“A liberal society stands on the proposition that we should all take seriously the idea that we might be wrong.”
About the book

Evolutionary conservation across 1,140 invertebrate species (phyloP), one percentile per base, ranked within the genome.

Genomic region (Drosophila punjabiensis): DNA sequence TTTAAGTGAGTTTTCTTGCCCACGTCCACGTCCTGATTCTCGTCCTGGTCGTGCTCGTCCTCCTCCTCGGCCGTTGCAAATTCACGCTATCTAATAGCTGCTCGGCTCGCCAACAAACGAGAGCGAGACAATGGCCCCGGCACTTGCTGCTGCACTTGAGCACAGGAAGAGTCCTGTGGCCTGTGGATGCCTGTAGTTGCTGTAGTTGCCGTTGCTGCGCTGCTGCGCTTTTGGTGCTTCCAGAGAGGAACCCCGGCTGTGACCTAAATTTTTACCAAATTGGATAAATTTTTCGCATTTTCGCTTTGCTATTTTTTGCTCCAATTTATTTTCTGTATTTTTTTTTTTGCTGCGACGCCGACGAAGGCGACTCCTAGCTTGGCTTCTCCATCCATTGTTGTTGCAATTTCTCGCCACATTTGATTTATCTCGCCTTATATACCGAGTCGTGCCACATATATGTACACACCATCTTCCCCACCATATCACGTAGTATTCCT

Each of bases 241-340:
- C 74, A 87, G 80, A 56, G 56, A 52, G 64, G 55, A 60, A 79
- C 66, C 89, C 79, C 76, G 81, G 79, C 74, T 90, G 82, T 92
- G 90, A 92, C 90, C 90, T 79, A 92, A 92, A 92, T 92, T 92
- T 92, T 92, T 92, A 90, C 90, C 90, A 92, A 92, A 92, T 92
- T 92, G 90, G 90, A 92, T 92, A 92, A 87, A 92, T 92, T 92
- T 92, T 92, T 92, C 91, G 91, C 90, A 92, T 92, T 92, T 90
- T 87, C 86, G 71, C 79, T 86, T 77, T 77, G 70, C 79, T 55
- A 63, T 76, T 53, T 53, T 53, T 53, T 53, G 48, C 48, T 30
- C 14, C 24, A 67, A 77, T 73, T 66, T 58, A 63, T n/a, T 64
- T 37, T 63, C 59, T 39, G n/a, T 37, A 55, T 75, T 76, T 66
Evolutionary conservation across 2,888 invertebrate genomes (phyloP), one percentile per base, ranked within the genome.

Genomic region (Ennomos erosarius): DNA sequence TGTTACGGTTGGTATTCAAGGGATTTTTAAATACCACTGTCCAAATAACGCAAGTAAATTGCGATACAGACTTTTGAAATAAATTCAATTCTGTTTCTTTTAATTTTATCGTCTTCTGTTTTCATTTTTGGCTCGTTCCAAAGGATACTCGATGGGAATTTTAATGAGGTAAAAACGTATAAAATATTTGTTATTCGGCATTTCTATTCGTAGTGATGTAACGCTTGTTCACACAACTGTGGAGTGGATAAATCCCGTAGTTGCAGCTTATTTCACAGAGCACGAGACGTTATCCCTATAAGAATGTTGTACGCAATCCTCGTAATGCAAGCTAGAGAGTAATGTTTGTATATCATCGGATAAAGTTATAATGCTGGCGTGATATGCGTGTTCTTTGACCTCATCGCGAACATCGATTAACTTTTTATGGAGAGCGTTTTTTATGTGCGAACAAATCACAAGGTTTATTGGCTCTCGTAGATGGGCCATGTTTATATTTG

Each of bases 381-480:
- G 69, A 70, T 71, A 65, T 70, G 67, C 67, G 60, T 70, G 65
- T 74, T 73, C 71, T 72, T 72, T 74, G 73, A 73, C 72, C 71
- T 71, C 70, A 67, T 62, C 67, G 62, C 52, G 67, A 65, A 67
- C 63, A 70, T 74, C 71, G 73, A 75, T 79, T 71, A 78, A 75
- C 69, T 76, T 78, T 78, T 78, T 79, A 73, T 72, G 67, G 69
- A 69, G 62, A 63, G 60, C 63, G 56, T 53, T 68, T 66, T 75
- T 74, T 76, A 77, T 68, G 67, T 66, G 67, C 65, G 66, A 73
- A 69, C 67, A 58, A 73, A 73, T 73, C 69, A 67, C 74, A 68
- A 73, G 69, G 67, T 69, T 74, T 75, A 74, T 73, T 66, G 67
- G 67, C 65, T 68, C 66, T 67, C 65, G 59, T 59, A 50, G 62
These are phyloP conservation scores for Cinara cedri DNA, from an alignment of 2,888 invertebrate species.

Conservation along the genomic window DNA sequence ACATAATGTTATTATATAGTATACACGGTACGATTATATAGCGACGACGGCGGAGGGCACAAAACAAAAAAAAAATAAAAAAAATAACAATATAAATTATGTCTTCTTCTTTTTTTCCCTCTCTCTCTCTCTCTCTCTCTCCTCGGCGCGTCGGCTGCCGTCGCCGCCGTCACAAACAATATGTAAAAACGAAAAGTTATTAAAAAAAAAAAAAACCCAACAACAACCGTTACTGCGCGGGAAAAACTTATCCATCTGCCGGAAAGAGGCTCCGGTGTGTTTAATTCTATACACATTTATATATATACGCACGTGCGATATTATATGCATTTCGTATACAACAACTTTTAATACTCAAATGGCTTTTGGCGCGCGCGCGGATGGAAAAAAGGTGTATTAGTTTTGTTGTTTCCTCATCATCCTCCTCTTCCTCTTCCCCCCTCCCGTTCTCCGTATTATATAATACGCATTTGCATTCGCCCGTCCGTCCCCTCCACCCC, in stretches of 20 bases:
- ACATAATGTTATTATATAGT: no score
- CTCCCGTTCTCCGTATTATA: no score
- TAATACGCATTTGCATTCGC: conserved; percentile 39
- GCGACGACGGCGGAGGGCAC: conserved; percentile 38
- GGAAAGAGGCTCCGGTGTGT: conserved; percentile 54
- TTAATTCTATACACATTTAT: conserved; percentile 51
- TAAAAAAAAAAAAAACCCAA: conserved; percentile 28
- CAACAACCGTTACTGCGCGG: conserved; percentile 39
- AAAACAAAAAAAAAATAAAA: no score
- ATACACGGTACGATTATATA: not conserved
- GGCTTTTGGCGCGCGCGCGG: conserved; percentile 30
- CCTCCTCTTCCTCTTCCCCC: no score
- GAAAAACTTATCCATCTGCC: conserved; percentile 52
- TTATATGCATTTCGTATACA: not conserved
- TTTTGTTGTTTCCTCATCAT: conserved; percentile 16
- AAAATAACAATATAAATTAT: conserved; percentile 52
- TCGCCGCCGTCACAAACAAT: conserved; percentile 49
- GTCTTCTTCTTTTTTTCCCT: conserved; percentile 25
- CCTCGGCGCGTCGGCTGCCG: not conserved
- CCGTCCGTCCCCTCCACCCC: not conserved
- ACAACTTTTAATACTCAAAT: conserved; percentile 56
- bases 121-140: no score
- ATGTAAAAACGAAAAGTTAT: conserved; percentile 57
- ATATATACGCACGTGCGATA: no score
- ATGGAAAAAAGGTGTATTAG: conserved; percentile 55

Kindly Inquisitors has challenged readers for more than 20 years with its provocative exploration of the issues surrounding attempts to limit free speech. In it, Rauch argues for the value of “liberal science” and the idea that conflicting views produce knowledge within society. In this expanded edition, a new foreword by George F. Will strikingly shows the book’s continued relevance. Two decades after its initial publication, while some progress has been made, the regulation of hate speech has grown domestically—especially in American universities—and has spread even more internationally, where there is no First Amendment to serve as a meaningful check. But the answer to bias and prejudice, Rauch argues, is pluralism—not purism. Rather than attempting to legislate bias and prejudice out of existence or to drive them underground, we must pit them against one another to foster a more fruitful discussion.